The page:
Ap­peal court re­duces man’s drug sen­tence

The Guardian (Charlottetown) - - ATLANTIC -

New­found­land and Labrador’s high­est court is di­vided over how to ad­dress the abo­rig­i­nal sta­tus of a man who only briefly men­tioned he was Mi’kmaq at his sen­tenc­ing on drug charges.

The prov­ince’s Court of Ap­peal re­duced Joshua Aaron Ben­nett’s jail term from 39 months to 23 months, saying the sen­tenc­ing judge hadn’t con­sid­ered Ben­nett’s abo­rig­i­nal sta­tus.

Ben­nett pleaded guilty to mul­ti­ple drug charges after be­ing found with two pounds of mar­i­juana, 1,300 ec­stasy tablets, 135 grams of co­caine and crack co­caine, and about $18,000 cash, over two oc­ca­sions in 2010 and 2011.

Cana­dian judges are obliged to con­sider an abo­rig­i­nal’s sta­tus be­fore sen­tenc­ing, but Ben­nett’s lawyer hadn’t sought the usual re­port on the is­sue — known as a Gladue re­port — that lays out an abo­rig­i­nal of­fender’s per­sonal cir­cum­stances. Ben­nett, who is in his late 20s, only briefly men­tioned that he was Mi’kmaq and a mem­ber of the newly rec­og­nized Qalipu First Na­tion dur­ing a state­ment to the court.

In its de­ci­sion, handed down re­cently, the three-judge ap­peal panel said Ben­nett “did not ex­pressly waive his right to have his abo­rig­i­nal sta­tus con­sid­ered,” and the pro­vin­cial court judge erred in not ei­ther seek­ing such a waiver or con­sid­er­ing it in sen­tenc­ing.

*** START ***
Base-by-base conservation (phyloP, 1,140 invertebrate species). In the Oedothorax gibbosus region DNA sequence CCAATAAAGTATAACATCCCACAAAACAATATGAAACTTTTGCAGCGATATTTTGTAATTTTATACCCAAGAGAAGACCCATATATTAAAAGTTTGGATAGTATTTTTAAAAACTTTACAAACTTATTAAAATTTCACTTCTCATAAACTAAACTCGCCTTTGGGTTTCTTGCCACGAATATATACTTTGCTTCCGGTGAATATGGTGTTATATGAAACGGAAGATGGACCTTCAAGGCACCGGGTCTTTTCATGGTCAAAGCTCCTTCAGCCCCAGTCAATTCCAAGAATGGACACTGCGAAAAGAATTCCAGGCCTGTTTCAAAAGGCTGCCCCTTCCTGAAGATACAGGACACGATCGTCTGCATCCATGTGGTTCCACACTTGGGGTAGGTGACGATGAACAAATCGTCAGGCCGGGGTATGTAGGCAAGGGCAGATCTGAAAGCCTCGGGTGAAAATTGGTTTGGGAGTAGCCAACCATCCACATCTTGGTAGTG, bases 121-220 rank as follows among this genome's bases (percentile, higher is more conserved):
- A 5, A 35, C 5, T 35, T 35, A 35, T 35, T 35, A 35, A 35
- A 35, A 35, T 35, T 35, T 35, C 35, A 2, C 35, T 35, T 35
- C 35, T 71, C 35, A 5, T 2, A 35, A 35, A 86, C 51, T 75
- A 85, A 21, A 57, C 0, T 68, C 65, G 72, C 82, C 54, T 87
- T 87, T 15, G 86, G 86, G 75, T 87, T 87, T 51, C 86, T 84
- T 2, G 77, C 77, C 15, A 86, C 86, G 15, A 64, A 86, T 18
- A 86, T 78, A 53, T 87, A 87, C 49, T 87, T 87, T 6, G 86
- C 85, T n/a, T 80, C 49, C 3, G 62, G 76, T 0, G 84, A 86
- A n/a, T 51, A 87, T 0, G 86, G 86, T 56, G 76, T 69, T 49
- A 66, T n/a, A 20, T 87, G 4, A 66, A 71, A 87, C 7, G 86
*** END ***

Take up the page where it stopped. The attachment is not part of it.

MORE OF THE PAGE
“As a re­sult of the trial judge’s er­ror, Mr. Ben­nett’s abo­rig­i­nal sta­tus ... must be ad­dressed,” said the ap­peal court de­ci­sion, writ­ten by Jus­tice Gale Welsh.

“A sen­tence of al­most three years is dis­pro­por­tion­ate to the num­ber and grav­ity of the of­fences and the de­gree of re­spon­si­bil­ity of the of­fender,” said Welsh. “Fur­ther, I would take ac­count of Mr. Ben­nett’s abo­rig­i­nal sta­tus and his prospects for re­ha­bil­i­ta­tion par­tic­u­larly given the sup­port be­ing pro­vided by the Qalipu com­mu­nity.”

But one of the three ap­peal judges filed a dis­sent­ing opin­ion. Jus­tice Lois Hoegg agreed the trial judge should have con­sid­ered Ben­nett’s abo­rig­i­nal sta­tus, but said no con­nec­tion had been es­tab­lished be­tween Ben­nett’s an­ces­try and his crim­i­nal mis­con­duct.

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